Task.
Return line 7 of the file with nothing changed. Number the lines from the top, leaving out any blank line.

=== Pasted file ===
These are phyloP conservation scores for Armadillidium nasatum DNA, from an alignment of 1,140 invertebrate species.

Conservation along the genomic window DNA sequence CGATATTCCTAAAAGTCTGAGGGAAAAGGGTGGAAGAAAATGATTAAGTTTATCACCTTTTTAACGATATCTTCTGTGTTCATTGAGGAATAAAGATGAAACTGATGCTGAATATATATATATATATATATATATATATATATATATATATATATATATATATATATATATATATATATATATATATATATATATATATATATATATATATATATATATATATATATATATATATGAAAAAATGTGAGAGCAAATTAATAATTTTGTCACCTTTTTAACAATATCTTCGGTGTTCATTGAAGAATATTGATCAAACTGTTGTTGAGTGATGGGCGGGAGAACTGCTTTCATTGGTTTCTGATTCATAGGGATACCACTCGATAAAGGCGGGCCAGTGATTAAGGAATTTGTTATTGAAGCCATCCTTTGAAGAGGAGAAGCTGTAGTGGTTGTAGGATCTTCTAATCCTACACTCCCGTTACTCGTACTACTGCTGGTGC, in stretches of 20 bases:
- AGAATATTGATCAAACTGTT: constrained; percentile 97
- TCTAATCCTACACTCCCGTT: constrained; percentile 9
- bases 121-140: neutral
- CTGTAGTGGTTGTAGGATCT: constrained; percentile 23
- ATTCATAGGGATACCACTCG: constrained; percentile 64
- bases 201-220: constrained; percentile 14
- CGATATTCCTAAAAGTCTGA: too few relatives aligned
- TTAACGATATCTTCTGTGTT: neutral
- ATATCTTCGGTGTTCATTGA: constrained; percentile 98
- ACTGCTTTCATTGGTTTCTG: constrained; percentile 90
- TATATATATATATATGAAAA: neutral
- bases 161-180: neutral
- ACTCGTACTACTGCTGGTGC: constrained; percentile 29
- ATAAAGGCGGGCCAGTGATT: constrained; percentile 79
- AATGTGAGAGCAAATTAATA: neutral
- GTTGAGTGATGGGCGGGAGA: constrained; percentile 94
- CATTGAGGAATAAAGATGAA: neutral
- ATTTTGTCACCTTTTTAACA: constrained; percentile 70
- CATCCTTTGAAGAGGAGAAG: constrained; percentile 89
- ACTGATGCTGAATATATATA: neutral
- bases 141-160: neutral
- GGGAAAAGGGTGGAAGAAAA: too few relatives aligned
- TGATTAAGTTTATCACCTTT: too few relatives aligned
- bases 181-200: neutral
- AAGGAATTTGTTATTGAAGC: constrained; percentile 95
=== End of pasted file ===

- ATTCATAGGGATACCACTCG: constrained; percentile 64